By the time the Colonial Pipeline was shut down, there had already been a disconnect between the information security community and the cyber insurance industry on the issue of ransomware. In information security circles, distrust of insurance companies is commonplace. Many do not believe that cyber insurers will afford coverage for extortion payments in the first place. Others leap to the conclusion that, to the extent ransomware coverage is afforded, it has the perverse effect of incentivizing further extortion.
Following this logic, some information security professionals have come to believe that cyber insurance actually perpetuates the ransomware peril itself. The more activist among them then go one step further to argue that, consequently, the government should prohibit the payment of ransomware extortion by private companies. Other even more extreme interests have gone so far to argue that cryptocurrency itself should be outlawed to disrupt the ransomware surge. That leads to proverbial slippery slope arguments that caution against a world in which the government totally regulates every part of the cybersecurity efforts of private industry.
Following the Colonial Pipeline shutdown, perhaps these voices from the information security community have been heard. On cue, an Executive Order was issued on May 12, 2021, just days after the Colonial Pipeline attack, which set certain standards and requirements for government agencies and federal contractor to prevent cyber events. The order’s purpose is to remove impediments for information sharing between government agencies and contractors when it comes to threat intelligence and information about cybersecurity incidents, as well as to compel government agencies to modernize their approach to cybersecurity.
The Department of Homeland Security (DHS) will also require all pipeline companies to report cyber events to the Transportation Security Administration and the Cybersecurity and Infrastructure Security Agency. DHS also now requires pipeline operators to designate a cybersecurity coordinator. These efforts follow earlier efforts in October 2020 from the U.S. Treasury Department to ensure compliance with Office of Foreign Assets Control checks and Financial Crimes Enforcement Network requirements for suspicious action reporting.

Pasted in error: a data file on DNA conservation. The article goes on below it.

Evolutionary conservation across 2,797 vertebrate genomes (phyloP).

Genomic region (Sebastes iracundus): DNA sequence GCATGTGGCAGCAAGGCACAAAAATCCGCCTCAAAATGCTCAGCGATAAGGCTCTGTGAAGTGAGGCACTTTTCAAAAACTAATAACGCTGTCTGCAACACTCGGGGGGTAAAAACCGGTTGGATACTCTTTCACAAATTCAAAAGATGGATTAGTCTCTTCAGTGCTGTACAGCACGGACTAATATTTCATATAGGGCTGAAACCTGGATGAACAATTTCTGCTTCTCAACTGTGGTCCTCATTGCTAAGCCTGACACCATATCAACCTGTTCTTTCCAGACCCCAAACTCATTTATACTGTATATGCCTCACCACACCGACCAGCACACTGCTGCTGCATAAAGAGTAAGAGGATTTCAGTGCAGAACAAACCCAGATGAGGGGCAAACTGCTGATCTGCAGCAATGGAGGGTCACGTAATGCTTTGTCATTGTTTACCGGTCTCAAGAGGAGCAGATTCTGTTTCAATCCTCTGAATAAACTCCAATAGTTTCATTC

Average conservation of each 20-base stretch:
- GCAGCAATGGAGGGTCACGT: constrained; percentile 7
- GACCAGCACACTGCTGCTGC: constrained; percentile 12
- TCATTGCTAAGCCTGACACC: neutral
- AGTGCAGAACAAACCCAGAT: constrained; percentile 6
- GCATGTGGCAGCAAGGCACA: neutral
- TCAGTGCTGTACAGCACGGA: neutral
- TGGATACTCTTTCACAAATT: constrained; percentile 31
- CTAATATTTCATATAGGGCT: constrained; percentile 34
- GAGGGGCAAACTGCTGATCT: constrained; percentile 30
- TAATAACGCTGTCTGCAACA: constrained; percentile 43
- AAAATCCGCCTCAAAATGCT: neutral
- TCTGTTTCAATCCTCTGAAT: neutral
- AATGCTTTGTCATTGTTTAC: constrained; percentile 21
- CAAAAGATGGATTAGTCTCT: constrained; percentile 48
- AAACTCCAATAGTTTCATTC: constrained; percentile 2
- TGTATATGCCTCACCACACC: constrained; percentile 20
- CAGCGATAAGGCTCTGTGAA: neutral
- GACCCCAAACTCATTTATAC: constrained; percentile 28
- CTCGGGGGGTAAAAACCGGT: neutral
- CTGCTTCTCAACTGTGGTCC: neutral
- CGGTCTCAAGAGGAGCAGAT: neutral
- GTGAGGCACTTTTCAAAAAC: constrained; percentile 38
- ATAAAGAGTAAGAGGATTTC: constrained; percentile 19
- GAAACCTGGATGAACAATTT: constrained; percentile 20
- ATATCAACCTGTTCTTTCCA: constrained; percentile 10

The information security community members who have called for more regulation in this area must be pleased. However, as this government oversight is implemented, the cyber insurance industry has not stood still. In contrast to the logic articulated among information security circles that cyber insurance incentivizes ransomware, cyber insurers themselves decided that they were not going to just sit idle as their claims units were overloaded with new ransomware claims. In today’s cyber insurance market, serious brokers will agree that cyber insurers will not underwrite every single application that comes in the door.
Cyber insurers have become very sophisticated in underwriting a company’s digital extortion risk. Many insurers use a combination of sophisticated human analysis and the leveraging of some kind of data and/or technology. For example, some have introduced the supplemental ransomware application to evaluate the risk. This application compels the applicant to disclose its efforts in some of the core IT security components that are crucial to any kind of anti-ransomware effort. The responses to the deeper-level questions about backup (What kind of backup? Where is it stored? How is it accessed?); end point protection (sometimes requiring advanced end-point tools to be implemented); access controls (requiring multifactor authentication, complex password policies, and needs-based access policies); and workforce training and awareness can greatly inform the underwriter as to the applicant’s overall readiness for a ransomware attack.